MERRIMAC – In response to community concerns about the release of contaminants during the proposed burning of buildings at Badger Army Ammunition Plant, Senator Russ Feingold has sent a letter to the U.S. Army concerning the viability of less polluting alternatives.
Feingold is specifically questioning whether or not the Army evaluated alternative technologies that might be effective in addressing the contaminants present in buildings and would limit the emissions of pollutants to the environment. Feingold also wants to know if alternative technologies would pose fewer risks to building deconstruction workers than open burning.
According to Feingold’s letter, the U.S. Army Environmental Center has developed a Hot Gas Decontamination (HGD) technology which uses controlled heat to volatilize and thermally decompose the explosive contamination. The technology, which has been demonstrated at Cornhusker Army Ammunition Plant, Hawthorne Army Depot, and Alabama Army Ammunition Plant, was proven to be effective in reducing environmental emissions in decontaminating explosive-contaminated equipment and facilities, Feingold said.
In a companion letter to Citizens for Safe Water Around Badger, a local community-based group that is watch dogging the cleanup and conversion of the closing base, Feingold responded favorably to the group’s request for federal funding to research and develop alternatives to open burning.
As part of the FY 2004 Defense appropriations bill, Feingold supported funding for the Strategic Environmental Research and Development Program (SERDP), a federal program designed to identify, develop, and transition environmental technologies that relate directly to defense mission accomplishment.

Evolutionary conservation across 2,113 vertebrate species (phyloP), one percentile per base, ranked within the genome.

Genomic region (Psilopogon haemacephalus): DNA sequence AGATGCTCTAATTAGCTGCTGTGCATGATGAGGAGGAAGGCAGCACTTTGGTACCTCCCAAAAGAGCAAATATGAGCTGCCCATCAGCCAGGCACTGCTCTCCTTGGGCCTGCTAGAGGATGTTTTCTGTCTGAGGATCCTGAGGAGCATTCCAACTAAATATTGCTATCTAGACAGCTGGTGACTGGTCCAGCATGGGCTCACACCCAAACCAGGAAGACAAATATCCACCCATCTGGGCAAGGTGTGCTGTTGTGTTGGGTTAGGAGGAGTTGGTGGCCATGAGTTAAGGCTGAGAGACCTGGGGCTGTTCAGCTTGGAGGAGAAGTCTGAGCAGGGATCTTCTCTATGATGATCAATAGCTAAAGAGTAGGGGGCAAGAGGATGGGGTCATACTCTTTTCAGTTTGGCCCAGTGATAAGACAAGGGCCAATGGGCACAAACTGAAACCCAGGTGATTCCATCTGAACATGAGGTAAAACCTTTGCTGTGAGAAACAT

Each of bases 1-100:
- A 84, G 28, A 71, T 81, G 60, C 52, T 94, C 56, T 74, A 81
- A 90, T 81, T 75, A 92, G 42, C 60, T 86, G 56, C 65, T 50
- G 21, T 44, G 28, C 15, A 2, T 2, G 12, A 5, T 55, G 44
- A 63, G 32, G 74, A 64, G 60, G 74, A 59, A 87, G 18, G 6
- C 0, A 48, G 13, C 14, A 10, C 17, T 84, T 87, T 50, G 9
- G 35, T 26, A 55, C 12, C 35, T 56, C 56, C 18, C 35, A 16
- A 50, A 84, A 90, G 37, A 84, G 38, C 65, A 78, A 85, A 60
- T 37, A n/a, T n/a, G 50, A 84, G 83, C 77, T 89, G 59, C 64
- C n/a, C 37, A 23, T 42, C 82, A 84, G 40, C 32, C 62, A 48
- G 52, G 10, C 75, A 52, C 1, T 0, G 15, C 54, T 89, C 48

“The bill is now before the House-Senate conference committee which is working to develop a final FY2004 Defense appropriations bill,” Feingold said. “As the conference proceeds, I will monitor funding in the SERDP account closely. If you have information regarding the Army’s FY 2005 SERDP needs at Badger, I would appreciate receiving it.”
CSWAB, together with other members of the Badger Reuse Committee, is seeking the highest quality cleanup at Badger.
“Members of the committee, which includes local, state, and tribal government, unanimously agree that cleanup should pose no risk to people or the environment,” said Laura Olah, Executive Director of CSWAB. “The final reuse plan stipulates cleanup should not contaminate nor pose the threat of additional contamination of the Badger property. Senator Feingold’s response demonstrates his commitment to a safe and healthy future for Badger.”